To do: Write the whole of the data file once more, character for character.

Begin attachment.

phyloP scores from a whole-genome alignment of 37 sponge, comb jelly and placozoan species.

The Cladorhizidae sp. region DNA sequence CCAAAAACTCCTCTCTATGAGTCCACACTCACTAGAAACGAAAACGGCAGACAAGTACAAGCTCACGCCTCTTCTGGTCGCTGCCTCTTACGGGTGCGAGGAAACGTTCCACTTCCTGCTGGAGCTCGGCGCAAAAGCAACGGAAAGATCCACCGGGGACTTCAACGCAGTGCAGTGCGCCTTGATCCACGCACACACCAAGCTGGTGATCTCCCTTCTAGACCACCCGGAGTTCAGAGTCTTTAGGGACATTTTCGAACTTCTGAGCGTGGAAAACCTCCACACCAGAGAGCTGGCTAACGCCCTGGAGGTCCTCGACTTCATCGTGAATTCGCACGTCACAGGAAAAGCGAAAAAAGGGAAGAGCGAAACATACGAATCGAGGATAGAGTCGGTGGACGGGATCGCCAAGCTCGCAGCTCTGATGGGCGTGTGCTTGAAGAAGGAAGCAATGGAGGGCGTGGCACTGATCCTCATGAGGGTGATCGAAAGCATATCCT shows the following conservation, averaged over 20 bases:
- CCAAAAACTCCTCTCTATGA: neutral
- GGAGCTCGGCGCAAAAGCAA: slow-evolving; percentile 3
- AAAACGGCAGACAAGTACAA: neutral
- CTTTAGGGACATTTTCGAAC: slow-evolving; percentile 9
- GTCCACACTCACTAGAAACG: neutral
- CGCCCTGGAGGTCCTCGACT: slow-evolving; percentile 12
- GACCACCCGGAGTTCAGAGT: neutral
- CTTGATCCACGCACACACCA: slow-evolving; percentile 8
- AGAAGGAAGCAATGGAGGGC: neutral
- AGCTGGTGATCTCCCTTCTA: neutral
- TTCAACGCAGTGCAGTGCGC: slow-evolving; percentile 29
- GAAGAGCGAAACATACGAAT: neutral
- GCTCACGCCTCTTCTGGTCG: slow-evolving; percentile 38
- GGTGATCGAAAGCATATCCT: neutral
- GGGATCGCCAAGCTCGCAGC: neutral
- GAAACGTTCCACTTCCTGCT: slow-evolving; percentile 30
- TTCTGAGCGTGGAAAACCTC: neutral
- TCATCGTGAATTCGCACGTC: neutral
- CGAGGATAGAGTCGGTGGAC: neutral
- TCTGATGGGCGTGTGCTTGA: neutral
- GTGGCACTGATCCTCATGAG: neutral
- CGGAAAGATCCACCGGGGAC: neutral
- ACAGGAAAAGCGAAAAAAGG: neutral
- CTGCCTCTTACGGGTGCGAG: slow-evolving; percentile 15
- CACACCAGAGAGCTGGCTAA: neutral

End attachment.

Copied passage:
phyloP scores from a whole-genome alignment of 37 sponge, comb jelly and placozoan species.

The Cladorhizidae sp. region DNA sequence CCAAAAACTCCTCTCTATGAGTCCACACTCACTAGAAACGAAAACGGCAGACAAGTACAAGCTCACGCCTCTTCTGGTCGCTGCCTCTTACGGGTGCGAGGAAACGTTCCACTTCCTGCTGGAGCTCGGCGCAAAAGCAACGGAAAGATCCACCGGGGACTTCAACGCAGTGCAGTGCGCCTTGATCCACGCACACACCAAGCTGGTGATCTCCCTTCTAGACCACCCGGAGTTCAGAGTCTTTAGGGACATTTTCGAACTTCTGAGCGTGGAAAACCTCCACACCAGAGAGCTGGCTAACGCCCTGGAGGTCCTCGACTTCATCGTGAATTCGCACGTCACAGGAAAAGCGAAAAAAGGGAAGAGCGAAACATACGAATCGAGGATAGAGTCGGTGGACGGGATCGCCAAGCTCGCAGCTCTGATGGGCGTGTGCTTGAAGAAGGAAGCAATGGAGGGCGTGGCACTGATCCTCATGAGGGTGATCGAAAGCATATCCT shows the following conservation, averaged over 20 bases:
- CCAAAAACTCCTCTCTATGA: neutral
- GGAGCTCGGCGCAAAAGCAA: slow-evolving; percentile 3
- AAAACGGCAGACAAGTACAA: neutral
- CTTTAGGGACATTTTCGAAC: slow-evolving; percentile 9
- GTCCACACTCACTAGAAACG: neutral
- CGCCCTGGAGGTCCTCGACT: slow-evolving; percentile 12
- GACCACCCGGAGTTCAGAGT: neutral
- CTTGATCCACGCACACACCA: slow-evolving; percentile 8
- AGAAGGAAGCAATGGAGGGC: neutral
- AGCTGGTGATCTCCCTTCTA: neutral
- TTCAACGCAGTGCAGTGCGC: slow-evolving; percentile 29
- GAAGAGCGAAACATACGAAT: neutral
- GCTCACGCCTCTTCTGGTCG: slow-evolving; percentile 38
- GGTGATCGAAAGCATATCCT: neutral
- GGGATCGCCAAGCTCGCAGC: neutral
- GAAACGTTCCACTTCCTGCT: slow-evolving; percentile 30
- TTCTGAGCGTGGAAAACCTC: neutral
- TCATCGTGAATTCGCACGTC: neutral
- CGAGGATAGAGTCGGTGGAC: neutral
- TCTGATGGGCGTGTGCTTGA: neutral
- GTGGCACTGATCCTCATGAG: neutral
- CGGAAAGATCCACCGGGGAC: neutral
- ACAGGAAAAGCGAAAAAAGG: neutral
- CTGCCTCTTACGGGTGCGAG: slow-evolving; percentile 15
- CACACCAGAGAGCTGGCTAA: neutral